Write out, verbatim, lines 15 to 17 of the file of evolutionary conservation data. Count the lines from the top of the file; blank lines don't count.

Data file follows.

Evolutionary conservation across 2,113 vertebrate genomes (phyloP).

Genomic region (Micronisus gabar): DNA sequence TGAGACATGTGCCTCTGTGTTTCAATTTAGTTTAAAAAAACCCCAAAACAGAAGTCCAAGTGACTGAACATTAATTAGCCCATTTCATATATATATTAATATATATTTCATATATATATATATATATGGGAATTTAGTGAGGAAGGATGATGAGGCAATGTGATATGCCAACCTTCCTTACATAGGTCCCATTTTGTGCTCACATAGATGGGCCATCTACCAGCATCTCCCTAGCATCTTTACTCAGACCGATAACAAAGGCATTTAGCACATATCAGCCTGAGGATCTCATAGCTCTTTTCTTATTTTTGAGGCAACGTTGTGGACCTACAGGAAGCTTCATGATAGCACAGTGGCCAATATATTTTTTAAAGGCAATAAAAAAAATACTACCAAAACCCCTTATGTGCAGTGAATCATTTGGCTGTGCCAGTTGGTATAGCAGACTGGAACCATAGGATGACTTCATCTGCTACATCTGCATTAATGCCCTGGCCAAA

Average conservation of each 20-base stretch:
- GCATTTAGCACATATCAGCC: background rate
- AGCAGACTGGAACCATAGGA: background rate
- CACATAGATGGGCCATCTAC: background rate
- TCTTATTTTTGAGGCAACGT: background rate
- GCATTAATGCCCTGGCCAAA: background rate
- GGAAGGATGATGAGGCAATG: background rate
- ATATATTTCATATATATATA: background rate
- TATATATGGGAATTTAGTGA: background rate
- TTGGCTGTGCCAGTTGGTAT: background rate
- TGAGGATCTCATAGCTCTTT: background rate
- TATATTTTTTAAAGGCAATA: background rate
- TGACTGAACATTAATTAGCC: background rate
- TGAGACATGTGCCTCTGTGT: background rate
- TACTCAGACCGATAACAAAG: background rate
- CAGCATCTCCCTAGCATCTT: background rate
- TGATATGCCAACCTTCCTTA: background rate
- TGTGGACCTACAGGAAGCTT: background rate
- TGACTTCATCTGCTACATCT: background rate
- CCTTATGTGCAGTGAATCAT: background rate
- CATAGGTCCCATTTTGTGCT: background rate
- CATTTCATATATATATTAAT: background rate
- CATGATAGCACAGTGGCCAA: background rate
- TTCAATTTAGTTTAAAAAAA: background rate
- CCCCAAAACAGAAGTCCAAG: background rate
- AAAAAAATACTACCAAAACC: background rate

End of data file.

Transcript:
- TGACTGAACATTAATTAGCC: background rate
- TGAGACATGTGCCTCTGTGT: background rate
- TACTCAGACCGATAACAAAG: background rate